I'm sure it's of no use to the enemy in figuring out what we know if we mention that we know their plan includes surgically implanted bombs , , ,   rolleyes

http://abcnews.go.com/blogs/politics/2013/08/senior-u-s-official-intercepted-al-qaeda-communications-indicate-planned-attack-big-strategically-significant/
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Crafty_Dog
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« Reply #318 on: August 08, 2013, 08:42:16 AM »

Yesterday it was reported that we found out about the big planned AQ hit that has led to 20+ of our embassies being closed by listening in on a giant conference call amongst AQ HQ in Afpakia and its various branches around much of the world, especially AQAP (Yemen).

How can this not be profoundly damaging to our ability to listen in to the Bad Guys next time?!?   How on earth can this be used to justify, as some are trying to do, recording and storing all phone calls of all Americans?!?

The mind boggles , , ,
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Crafty_Dog
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« Reply #319 on: August 08, 2013, 09:49:25 AM »

second post

How American Leaks May Help Arm Israel's Enemies
by Yaakov Lappin
Special to IPT News
August 8, 2013
http://www.investigativeproject.org/4117/how-american-leaks-may-help-arm-israel-enemies


Israel has struck four targets in Syria this year, according to international media reports, hitting shipments of Iranian and Russian weapons that were– or were about to be – moved to Hizballah's possession in Lebanon.

The most recent reported attack occurred on July 5 in Latakia, allegedly targeting advanced Russian surface to sea missiles.

The chaos and carnage of the Syrian civil war is a conflict Israel would like to avoid, but Israeli leaders have stated that any attempts by Hizballah to exploit the situation to import advanced arms, such as guided missiles that can threaten Israeli population centers and strategically sensitive targets, are a red line Jerusalem will not accept.
Low signature strikes, if they occurred, are ways for Israel to take pinpoint action to protect its national security, without getting dragged into a wider conflict.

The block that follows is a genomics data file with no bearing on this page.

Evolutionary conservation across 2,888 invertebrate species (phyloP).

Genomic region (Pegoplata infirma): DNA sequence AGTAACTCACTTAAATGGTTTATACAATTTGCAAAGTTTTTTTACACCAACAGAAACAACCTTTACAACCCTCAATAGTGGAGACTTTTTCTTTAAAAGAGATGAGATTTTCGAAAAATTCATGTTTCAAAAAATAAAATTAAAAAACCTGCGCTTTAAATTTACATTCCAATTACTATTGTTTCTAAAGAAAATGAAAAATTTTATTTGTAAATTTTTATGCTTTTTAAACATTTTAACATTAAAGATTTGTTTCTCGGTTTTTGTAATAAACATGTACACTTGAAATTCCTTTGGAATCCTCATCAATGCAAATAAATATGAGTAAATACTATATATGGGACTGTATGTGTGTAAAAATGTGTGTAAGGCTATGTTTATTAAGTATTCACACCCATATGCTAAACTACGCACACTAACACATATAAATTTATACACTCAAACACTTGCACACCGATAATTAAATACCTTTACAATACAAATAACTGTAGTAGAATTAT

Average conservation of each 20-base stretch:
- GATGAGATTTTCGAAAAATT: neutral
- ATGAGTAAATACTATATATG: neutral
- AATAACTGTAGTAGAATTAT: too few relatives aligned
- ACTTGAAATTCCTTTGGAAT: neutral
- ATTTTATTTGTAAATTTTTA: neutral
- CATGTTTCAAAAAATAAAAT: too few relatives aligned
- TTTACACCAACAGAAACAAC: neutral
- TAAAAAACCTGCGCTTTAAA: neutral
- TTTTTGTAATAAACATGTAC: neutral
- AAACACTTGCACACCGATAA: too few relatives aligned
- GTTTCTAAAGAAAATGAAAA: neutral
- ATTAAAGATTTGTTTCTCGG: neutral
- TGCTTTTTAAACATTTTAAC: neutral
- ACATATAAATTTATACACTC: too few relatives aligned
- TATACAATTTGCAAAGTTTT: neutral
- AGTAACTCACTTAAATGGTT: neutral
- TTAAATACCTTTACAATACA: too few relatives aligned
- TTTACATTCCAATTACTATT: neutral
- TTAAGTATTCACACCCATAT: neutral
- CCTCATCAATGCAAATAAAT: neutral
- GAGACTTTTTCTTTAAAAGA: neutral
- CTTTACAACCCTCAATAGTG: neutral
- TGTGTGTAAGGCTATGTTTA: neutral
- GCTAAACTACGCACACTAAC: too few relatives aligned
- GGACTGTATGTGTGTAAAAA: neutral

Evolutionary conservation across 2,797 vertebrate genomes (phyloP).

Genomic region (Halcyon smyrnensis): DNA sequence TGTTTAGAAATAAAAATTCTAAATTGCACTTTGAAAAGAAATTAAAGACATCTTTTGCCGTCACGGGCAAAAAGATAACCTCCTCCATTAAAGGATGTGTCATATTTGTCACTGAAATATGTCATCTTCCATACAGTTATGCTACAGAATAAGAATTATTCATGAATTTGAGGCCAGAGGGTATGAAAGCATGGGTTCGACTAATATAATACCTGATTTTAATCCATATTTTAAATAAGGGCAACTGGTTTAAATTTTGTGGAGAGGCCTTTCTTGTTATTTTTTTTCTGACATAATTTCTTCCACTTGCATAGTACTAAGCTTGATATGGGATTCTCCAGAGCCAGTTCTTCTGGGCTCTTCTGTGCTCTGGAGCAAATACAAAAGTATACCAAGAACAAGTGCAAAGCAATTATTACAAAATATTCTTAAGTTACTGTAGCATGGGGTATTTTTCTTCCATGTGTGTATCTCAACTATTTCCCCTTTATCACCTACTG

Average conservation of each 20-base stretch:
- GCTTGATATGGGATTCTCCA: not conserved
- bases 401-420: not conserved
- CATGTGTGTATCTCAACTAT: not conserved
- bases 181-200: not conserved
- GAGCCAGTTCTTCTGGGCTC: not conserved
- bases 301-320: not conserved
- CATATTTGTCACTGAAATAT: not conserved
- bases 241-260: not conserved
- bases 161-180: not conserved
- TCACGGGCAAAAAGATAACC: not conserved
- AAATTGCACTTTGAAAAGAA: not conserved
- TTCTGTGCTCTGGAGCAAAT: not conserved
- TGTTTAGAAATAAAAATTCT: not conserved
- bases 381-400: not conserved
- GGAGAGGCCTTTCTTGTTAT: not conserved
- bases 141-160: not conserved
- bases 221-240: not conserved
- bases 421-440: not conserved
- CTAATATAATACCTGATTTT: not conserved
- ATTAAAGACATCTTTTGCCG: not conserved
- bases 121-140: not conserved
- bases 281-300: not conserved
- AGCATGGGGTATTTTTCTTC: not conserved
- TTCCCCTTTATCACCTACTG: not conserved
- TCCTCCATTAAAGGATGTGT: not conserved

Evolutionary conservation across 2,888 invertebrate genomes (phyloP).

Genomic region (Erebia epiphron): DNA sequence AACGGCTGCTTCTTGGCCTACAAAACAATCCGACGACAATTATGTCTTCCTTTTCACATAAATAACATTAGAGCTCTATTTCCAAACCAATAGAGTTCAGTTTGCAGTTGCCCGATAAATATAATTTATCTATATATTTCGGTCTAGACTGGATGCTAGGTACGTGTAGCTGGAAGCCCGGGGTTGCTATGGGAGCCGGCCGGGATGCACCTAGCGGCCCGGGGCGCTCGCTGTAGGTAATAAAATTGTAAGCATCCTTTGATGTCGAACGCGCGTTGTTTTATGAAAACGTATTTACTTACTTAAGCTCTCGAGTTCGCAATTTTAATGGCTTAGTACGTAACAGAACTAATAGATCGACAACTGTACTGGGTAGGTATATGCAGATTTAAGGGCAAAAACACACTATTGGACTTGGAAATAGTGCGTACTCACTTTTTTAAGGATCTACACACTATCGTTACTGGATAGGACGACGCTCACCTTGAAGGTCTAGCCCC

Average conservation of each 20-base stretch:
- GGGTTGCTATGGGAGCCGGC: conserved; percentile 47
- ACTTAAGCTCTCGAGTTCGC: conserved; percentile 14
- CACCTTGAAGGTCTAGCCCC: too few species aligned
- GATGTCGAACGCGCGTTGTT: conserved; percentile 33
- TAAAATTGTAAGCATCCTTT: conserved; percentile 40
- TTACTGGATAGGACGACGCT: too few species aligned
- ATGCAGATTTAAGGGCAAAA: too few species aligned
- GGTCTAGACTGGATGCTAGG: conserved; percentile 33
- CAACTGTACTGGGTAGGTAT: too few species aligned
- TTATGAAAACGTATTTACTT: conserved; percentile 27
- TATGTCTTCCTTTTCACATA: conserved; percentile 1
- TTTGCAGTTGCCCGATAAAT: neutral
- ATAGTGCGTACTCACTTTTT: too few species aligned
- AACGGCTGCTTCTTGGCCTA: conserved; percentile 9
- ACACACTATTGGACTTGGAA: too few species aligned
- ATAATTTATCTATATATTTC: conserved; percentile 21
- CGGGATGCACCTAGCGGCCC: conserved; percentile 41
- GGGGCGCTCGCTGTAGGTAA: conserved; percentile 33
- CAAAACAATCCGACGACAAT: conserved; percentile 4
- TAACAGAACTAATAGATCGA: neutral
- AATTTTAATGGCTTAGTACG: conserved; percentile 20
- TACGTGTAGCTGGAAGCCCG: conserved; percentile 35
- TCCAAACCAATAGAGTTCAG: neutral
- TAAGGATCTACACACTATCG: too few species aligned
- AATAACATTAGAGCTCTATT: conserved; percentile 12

Officially, Israel has neither confirmed nor denied these strikes, apparently in order to avoid placing the Assad regime in a position where it feels it must retaliate.

Indeed, plausible deniability, and a wish to avoid opening a second front in the midst of a civil war, have allowed Assad to ignore the alleged strikes, with the exception of isolated border incidents and a threat to retaliate to future strikes.

Yet, some in the United States seem not to share Jerusalem's reported desire to keep the strikes low profile, and have gone on record to leak details of the incidents. Such leaks cannot be good for Israel, whether the sources intended to cause harm or not.

In a series of U.S. media reports, unnamed American sources have provided information on alleged Israel Air Force strikes in Syria. Most recently, sources described as "intelligence analysts" told the New York Times that the July 5 Latakia strike did not succeed in destroying all of the Russian missiles it targeted, that Assad ordered his army to set fire to the site to try and hide that fact, and that another attack will be needed to complete the mission.

Previously, sources described as American officials told the New York Times Israel carried out the Latakia strike.

In May, an anonymous American official said Israel targeted Iranian Fateh 110 missiles in Damascus air strikes.

These sorts of reports have caused puzzlement and confusion among Israeli observers. Who is behind these leaks, and what are their motivations?

The world of intelligence is murky and confusing, and it is difficult to draw clear conclusions.

Some observers have suggested that someone with high-level intelligence is concerned that the reported strikes may lead to an all-out Israeli-Syrian conflict.

The latest New York Times report effectively provided Assad with an early warning, and instructed him to expect a further strike, thereby sabotaging a potential mission.
These reports raise rather disturbing questions about the nature of the cooperation between the intelligence establishments of the two countries.  To be sure, Israeli officials adamantly maintain that overall defense cooperation with the U.S. has never been better. From missile defense exercises to joint air force drills, and in many other areas, the two militaries work closely together in a fruitful relationship, as the remainder of the Middle East faces anarchy and extremism.

While the big picture on cooperation is encouraging, a few pixels on the screen don't seem to be quite in line with the rest of the image.

Efraim Inbar, director of the Begin-Sadat Center for Strategic Studies at Bar Ilan University, stated that "the mere fact that such leaks happen often indicates that the Pentagon leadership does not have Israel's interests at heart."